The internet as consultant

I’m not sure when the change happened, but it was quite apparent this month. 

She was a new patient to me, having joined our practice after meeting and marrying the son of one of my patients. The visit was for evaluation of chronic GI complaints diagnosed during college as irritable bowel syndrome. She said her symptoms were somewhat improved with fiber and Imodium, but she still had bloating and intermittent loose stools. She came in with a folder of information from the internet, a printed summary of her medical history and GI symptoms and tests, and a page with the questions she wanted to address. “They told me I have IBS, but I think I may have Celiac disease, and I want to find out for sure before we get pregnant. I’ve done some research (pointing to her papers) and I’d like to get these tests (handing me a printed list).”

In medical school and residency, and for some years thereafter, I reacted negatively whenever patients announced their diagnosis, or suggested diagnostic or therapeutic options. It irritated me when they brought in a newspaper article or said they must have X like their aunt or grandfather. I recall with considerable chagrin how thin my veneer of graciousness was, and how hard I worked to defend my role as expert and maintain control.

How things have changed. 

“That’s great. This information can really help us get started. Let’s start with you telling me when your symptoms started, what they’ve been like, and how things have gone. I wasn’t your doc then, so I need you to catch me up.” (Her printed information was comprehensive but concise and well organized, but hearing the narrative from the patient gives invaluable context and clues about the patient. Much of medicine is about stories.) 

After her summary, we briefly reviewed the information she had collected. I told her theMayo Clinic material was her best find and that another site appeared to be a front for an undocumented commercial remedy. After filling in some gaps in her history and doing a brief focused exam, we ordered the celiac testing she had appropriately suggested, and I added some pre-pregnancy testing. Two weeks later she returned to discuss her new diagnosis of celiac disease, answer questions, connect her to our office dietitian, and make a plan for deferring pregnancy until she had been well controlled for 6 months. She told me that her two previous providers, a family physician and a gastroenterologist, had ‘blown off’ her questions and concerns about celiac disease, and that she was telling all her friends she had found a doctor who listened.

I am no longer put-off by patients who suggest a diagnosis, testing or treatment option based on Google, Facebook or Twitter. In fact, I increasingly suggest this approach. I can’t know or do everything, good outcomes are more likely in well-informed and actively engaged patients, and there is no reason to ignore powerful tools simply because I don’t own the tool.

There is a clear pattern emerging in my acceptance and use of patient activity on the internet as part of their care.

  • New chronic or serious disease: It would be delusional to think I can provide all the information patients with chronic illness need, or answer all their questions, within the confines of serial 15 or 20 minute office visits every 3 or 6 months. I tell the patient they need to become experts in their disease, explain that I will try to cover the high points or things that seem particularly relevant at each visit, that the internet can be a great resource, but that it includes both good and terrible information. If I can, I suggest one or two specific resources. (The Mayo Clinic site  and the AAFP site are my favorites.) Sometimes I tell them I will do some checking and get back to them about good resources, and I encourage them to let me know what sites they find.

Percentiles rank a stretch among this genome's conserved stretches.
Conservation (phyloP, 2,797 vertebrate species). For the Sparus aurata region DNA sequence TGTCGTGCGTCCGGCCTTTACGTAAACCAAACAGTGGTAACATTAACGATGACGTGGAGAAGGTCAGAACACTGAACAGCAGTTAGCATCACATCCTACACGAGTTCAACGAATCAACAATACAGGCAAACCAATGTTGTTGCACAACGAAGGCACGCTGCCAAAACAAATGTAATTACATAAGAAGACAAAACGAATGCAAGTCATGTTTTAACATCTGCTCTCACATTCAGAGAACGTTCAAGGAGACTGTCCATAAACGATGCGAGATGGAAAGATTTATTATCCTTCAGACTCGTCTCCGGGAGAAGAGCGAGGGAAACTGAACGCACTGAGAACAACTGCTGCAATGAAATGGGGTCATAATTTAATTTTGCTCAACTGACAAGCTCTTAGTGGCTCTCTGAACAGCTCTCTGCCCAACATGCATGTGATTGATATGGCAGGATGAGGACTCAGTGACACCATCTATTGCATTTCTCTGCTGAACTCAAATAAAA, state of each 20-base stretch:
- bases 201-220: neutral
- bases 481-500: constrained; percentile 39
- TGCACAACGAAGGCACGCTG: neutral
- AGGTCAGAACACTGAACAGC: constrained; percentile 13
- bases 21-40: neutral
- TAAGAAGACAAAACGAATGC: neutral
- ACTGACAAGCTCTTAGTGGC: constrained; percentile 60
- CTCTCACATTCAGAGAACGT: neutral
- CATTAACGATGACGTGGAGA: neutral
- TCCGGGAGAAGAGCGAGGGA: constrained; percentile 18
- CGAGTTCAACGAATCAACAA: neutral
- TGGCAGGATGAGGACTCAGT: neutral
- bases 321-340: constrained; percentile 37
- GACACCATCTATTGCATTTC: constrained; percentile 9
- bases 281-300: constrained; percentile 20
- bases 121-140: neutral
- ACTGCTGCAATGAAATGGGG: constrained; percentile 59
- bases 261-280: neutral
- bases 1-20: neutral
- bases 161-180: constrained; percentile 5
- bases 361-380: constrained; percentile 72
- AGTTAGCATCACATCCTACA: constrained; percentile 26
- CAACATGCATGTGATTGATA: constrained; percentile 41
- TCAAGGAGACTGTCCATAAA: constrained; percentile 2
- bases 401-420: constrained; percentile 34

• Undifferentiated illness or unclear treatment options: Research by the patient can be invaluable. I can’t remember or think of everything. Our incredibly expensive and complex electronic record provides only very rudimentary decision-support: drug interactions, allergies, and occasionally disease-based warnings.  I am happy to have them widen the range of diagnostic and therapeutic possibilities and bring me information about new developments. 
  • Consultation. Like most clinicians, when I see a complex patient whose problem I am struggling to understand or manage, I like to “run this by” some trusted associates. Time and geography limit the number of colleagues I can ask. Online resources such as SERMO are excellent tools for this. Crowd sourcing on professional sites may have a better signal-to-noise ratio, but I don’t discount the value of patients doing this on their own using Google+, Facebook, or Twitter. I have learned that patients do this quite often, so I try to help them do it well and feel comfortable discussing the results with me.
  • Availability bias. I am grateful when patients with IBS to ask, how do we know that these symptoms are part of my irritable bowel syndrome and not something else? This helps me avoid the trap of availability bias (this sore throat is probably like the last five sore throats) and makes me think ‘outside the box’ about alternatives to the original or long-standing diagnosis. This improves patient care, educates me, and is intellectually stimulating.

Resenting or avoiding the library because one doesn’t own and control the books would make no sense. The internet can be a gateway to both broader and deeper knowledge for both the patient and provider, and can be the catalyst for productive discussions and true collaboration. Try it. You’ll like it.

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